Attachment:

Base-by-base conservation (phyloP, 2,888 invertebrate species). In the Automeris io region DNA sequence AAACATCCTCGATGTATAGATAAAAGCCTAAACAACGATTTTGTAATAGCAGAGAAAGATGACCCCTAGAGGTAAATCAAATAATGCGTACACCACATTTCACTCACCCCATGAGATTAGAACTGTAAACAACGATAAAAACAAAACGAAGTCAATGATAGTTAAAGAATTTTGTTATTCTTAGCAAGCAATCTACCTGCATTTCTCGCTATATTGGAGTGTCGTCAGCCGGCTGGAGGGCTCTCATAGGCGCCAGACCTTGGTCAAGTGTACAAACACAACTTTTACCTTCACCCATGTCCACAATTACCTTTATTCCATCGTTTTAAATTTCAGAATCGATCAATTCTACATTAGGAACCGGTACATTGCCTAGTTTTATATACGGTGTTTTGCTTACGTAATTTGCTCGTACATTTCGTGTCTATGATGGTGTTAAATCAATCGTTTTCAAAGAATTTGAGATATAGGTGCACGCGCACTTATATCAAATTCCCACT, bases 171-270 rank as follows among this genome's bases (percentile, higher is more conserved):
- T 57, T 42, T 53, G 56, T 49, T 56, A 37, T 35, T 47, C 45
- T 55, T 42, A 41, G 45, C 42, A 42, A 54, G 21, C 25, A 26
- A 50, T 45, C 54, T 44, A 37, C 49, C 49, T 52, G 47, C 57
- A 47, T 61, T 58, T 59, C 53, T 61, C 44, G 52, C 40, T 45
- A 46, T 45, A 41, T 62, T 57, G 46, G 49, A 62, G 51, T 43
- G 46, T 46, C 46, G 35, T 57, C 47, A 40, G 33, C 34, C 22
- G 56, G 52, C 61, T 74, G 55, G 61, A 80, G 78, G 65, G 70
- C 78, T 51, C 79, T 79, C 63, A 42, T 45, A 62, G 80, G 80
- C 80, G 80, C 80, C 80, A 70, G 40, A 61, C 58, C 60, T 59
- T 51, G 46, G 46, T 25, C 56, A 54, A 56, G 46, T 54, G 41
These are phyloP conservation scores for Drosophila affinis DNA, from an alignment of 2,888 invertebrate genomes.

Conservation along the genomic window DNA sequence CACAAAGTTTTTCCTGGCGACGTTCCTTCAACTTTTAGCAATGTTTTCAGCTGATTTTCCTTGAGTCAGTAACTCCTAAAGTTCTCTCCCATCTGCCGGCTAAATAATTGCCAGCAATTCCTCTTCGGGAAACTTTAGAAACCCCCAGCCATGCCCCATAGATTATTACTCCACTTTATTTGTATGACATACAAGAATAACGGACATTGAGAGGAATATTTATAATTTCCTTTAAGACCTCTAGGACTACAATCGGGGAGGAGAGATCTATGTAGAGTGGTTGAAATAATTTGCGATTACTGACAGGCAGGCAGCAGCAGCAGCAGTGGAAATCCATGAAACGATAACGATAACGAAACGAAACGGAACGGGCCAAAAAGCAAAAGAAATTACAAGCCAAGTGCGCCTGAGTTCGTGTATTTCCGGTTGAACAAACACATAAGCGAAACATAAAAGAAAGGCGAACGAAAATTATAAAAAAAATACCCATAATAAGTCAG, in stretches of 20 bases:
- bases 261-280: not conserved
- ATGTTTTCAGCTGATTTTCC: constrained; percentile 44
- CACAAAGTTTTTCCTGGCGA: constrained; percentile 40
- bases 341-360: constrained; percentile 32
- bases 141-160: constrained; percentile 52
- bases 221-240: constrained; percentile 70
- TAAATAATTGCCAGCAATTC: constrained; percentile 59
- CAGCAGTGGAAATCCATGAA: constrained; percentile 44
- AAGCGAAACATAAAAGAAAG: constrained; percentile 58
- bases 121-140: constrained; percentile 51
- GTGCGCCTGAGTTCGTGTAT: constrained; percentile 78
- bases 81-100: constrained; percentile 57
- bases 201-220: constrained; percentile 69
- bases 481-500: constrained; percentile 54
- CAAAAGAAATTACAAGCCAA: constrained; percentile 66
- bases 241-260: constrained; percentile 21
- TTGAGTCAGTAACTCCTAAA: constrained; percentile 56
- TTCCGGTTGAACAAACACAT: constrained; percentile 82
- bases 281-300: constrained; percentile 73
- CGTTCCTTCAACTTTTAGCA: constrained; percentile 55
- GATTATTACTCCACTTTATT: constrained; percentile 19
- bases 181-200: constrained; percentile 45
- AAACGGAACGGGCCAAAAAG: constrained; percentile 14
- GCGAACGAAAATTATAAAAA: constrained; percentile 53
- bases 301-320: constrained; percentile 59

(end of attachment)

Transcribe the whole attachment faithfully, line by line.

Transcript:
Base-by-base conservation (phyloP, 2,888 invertebrate species). In the Automeris io region DNA sequence AAACATCCTCGATGTATAGATAAAAGCCTAAACAACGATTTTGTAATAGCAGAGAAAGATGACCCCTAGAGGTAAATCAAATAATGCGTACACCACATTTCACTCACCCCATGAGATTAGAACTGTAAACAACGATAAAAACAAAACGAAGTCAATGATAGTTAAAGAATTTTGTTATTCTTAGCAAGCAATCTACCTGCATTTCTCGCTATATTGGAGTGTCGTCAGCCGGCTGGAGGGCTCTCATAGGCGCCAGACCTTGGTCAAGTGTACAAACACAACTTTTACCTTCACCCATGTCCACAATTACCTTTATTCCATCGTTTTAAATTTCAGAATCGATCAATTCTACATTAGGAACCGGTACATTGCCTAGTTTTATATACGGTGTTTTGCTTACGTAATTTGCTCGTACATTTCGTGTCTATGATGGTGTTAAATCAATCGTTTTCAAAGAATTTGAGATATAGGTGCACGCGCACTTATATCAAATTCCCACT, bases 171-270 rank as follows among this genome's bases (percentile, higher is more conserved):
- T 57, T 42, T 53, G 56, T 49, T 56, A 37, T 35, T 47, C 45
- T 55, T 42, A 41, G 45, C 42, A 42, A 54, G 21, C 25, A 26
- A 50, T 45, C 54, T 44, A 37, C 49, C 49, T 52, G 47, C 57
- A 47, T 61, T 58, T 59, C 53, T 61, C 44, G 52, C 40, T 45
- A 46, T 45, A 41, T 62, T 57, G 46, G 49, A 62, G 51, T 43
- G 46, T 46, C 46, G 35, T 57, C 47, A 40, G 33, C 34, C 22
- G 56, G 52, C 61, T 74, G 55, G 61, A 80, G 78, G 65, G 70
- C 78, T 51, C 79, T 79, C 63, A 42, T 45, A 62, G 80, G 80
- C 80, G 80, C 80, C 80, A 70, G 40, A 61, C 58, C 60, T 59
- T 51, G 46, G 46, T 25, C 56, A 54, A 56, G 46, T 54, G 41
These are phyloP conservation scores for Drosophila affinis DNA, from an alignment of 2,888 invertebrate genomes.

Conservation along the genomic window DNA sequence CACAAAGTTTTTCCTGGCGACGTTCCTTCAACTTTTAGCAATGTTTTCAGCTGATTTTCCTTGAGTCAGTAACTCCTAAAGTTCTCTCCCATCTGCCGGCTAAATAATTGCCAGCAATTCCTCTTCGGGAAACTTTAGAAACCCCCAGCCATGCCCCATAGATTATTACTCCACTTTATTTGTATGACATACAAGAATAACGGACATTGAGAGGAATATTTATAATTTCCTTTAAGACCTCTAGGACTACAATCGGGGAGGAGAGATCTATGTAGAGTGGTTGAAATAATTTGCGATTACTGACAGGCAGGCAGCAGCAGCAGCAGTGGAAATCCATGAAACGATAACGATAACGAAACGAAACGGAACGGGCCAAAAAGCAAAAGAAATTACAAGCCAAGTGCGCCTGAGTTCGTGTATTTCCGGTTGAACAAACACATAAGCGAAACATAAAAGAAAGGCGAACGAAAATTATAAAAAAAATACCCATAATAAGTCAG, in stretches of 20 bases:
- bases 261-280: not conserved
- ATGTTTTCAGCTGATTTTCC: constrained; percentile 44
- CACAAAGTTTTTCCTGGCGA: constrained; percentile 40
- bases 341-360: constrained; percentile 32
- bases 141-160: constrained; percentile 52
- bases 221-240: constrained; percentile 70
- TAAATAATTGCCAGCAATTC: constrained; percentile 59
- CAGCAGTGGAAATCCATGAA: constrained; percentile 44
- AAGCGAAACATAAAAGAAAG: constrained; percentile 58
- bases 121-140: constrained; percentile 51
- GTGCGCCTGAGTTCGTGTAT: constrained; percentile 78
- bases 81-100: constrained; percentile 57
- bases 201-220: constrained; percentile 69
- bases 481-500: constrained; percentile 54
- CAAAAGAAATTACAAGCCAA: constrained; percentile 66
- bases 241-260: constrained; percentile 21
- TTGAGTCAGTAACTCCTAAA: constrained; percentile 56
- TTCCGGTTGAACAAACACAT: constrained; percentile 82
- bases 281-300: constrained; percentile 73
- CGTTCCTTCAACTTTTAGCA: constrained; percentile 55
- GATTATTACTCCACTTTATT: constrained; percentile 19
- bases 181-200: constrained; percentile 45
- AAACGGAACGGGCCAAAAAG: constrained; percentile 14
- GCGAACGAAAATTATAAAAA: constrained; percentile 53
- bases 301-320: constrained; percentile 59